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What You Won't Hear in the Presidential Debates: The Bombs We Left Behind

One of the first things the United States did as the Soviet Union dissolved was remove thousands of its tactical nuclear weapons from Europe. But they left a small stash, just in case. Now, the U.S. could spend $10 billion to overhaul those nukes it left behind.


Meet the B-61 nuclear bomb: the country's last remaining, and staggeringly expensive, “tactical” nuclear weapon. Once a mainstay of the Cold War, it's now a model of budget waste.

Depending on the model and options selected, the B-61 has both the smallest amount of explosive energy in the U.S. nuclear arsenal (enough to destroy Chicago’s Soldier Field) and the second largest (enough to destroy Chicago's South Side). Since 1963, the U.S. produced approximately 3,000 B-61 bombs. During the Cold War, the idea was that if Soviet tank columns rolled into West Germany, NATO warplanes would use these B-61 bombs to turn back the land invasion before things got nastier.

Today, the U.S. has gotten rid of all but 500 of these bombs, including the 200 still in Europe. But the remaining bombs have outlived their purpose. Europe is whole, and the Soviet Union is no more. Perhaps recognizing this, one senior defense leader told a Pentagon Task Force (PDF), “We pay a king’s ransom for these things and ... they have no military value.” Several NATO allies hosting the bombs appear to agree. Host nations like Germany and perhaps Belgium and the Netherlands are unlikely to buy another generation of nuclear-capable planes—effectively setting their retirement date from the nuclear business.

Even nuclear warheads have finite lifespans. With the B-61 getting older, the U.S. faced a decision: retire its nukes in Europe or pay to overhaul them. It chose overhaul, putting taxpayers on the hook for a $10 billion Life Extension Program for the B-61 bomb, its $1.2 billion tail kit and the $340 million total it takes to attach the bomb on the new F-35 fighter (a $135 million plane). The bomb alone is so expensive that overhauling it could cost almost twice its weight in gold.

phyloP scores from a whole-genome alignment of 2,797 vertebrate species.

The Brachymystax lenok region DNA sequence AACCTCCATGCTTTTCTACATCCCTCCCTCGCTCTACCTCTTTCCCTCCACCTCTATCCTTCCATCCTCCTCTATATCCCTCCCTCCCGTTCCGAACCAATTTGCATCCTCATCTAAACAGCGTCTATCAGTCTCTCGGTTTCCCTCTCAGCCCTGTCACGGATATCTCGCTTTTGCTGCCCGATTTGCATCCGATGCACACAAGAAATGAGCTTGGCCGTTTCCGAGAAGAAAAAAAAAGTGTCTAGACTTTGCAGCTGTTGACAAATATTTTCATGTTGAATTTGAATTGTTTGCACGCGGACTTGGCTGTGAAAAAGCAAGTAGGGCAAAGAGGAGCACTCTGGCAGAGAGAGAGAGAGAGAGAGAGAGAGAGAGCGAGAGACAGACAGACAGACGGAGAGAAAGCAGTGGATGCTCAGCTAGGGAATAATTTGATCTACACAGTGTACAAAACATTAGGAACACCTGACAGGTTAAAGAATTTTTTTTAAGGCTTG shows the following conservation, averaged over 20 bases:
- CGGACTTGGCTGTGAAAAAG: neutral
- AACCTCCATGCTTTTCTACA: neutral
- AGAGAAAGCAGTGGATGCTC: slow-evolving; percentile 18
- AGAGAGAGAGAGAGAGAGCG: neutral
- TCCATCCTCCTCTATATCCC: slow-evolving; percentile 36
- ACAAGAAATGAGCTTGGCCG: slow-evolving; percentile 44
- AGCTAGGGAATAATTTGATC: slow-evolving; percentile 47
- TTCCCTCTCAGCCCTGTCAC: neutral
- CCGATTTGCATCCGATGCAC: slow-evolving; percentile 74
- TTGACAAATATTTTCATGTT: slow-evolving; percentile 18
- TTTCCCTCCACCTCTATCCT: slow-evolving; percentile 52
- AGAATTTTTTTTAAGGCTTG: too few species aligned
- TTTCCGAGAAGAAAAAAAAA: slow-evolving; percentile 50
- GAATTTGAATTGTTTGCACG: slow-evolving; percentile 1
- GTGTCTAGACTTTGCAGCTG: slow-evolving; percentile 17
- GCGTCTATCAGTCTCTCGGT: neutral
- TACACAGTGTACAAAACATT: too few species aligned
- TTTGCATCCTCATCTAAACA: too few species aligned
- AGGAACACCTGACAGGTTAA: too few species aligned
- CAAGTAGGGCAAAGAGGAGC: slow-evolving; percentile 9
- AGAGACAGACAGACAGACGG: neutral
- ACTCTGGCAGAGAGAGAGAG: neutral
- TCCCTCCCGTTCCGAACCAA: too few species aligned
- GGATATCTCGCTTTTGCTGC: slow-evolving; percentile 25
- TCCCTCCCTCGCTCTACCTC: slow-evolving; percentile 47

That’s a lot of scratch for something military officials say they don’t need.

Nuclear weapons are increasingly irrelevant for addressing today’s threats or the threats over the horizon. Security today is best upheld by a strong economy, smart conventional military, tight alliances, skilled diplomats, and robust trade relations—not token stashes of unusable nuclear bombs. Buying excessive nuclear weapons—let alone those with no military purpose—only robs funds from today’s security needs and adds to the national debt.

The B-61’s bureaucratic advocates, however, remain undeterred. In the last year, the cost of the B-61 program more than doubled from $4 billion to $10 billion. When the Pentagon learned of this cost hike, “They went, ‘Oh, that’s really expensive. Oh, that’s really expensive, damn,’” one senior official told Global Security Newswire. Still, the program continues.

There’s a solution to this problem that doesn’t involve dumping endless amounts of cash down a nuclear hole. The U.S. could simply retire the B-61s as their service life ends, bringing them back to U.S. territory to be securely stored and eventually dismantled.

Instead of spending $10 billion on NATO’s nuclear nostalgia, the nation could use its resources to orient the alliance toward the real security challenges of the 21st century.

This is the fourth in a series of essays provoking a conversation around the invisible issues of Election 2012—those crucial topics that hide in plain sight as the two candidates square off during the presidential debates this month.

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Image (cc) flickr user James Nash

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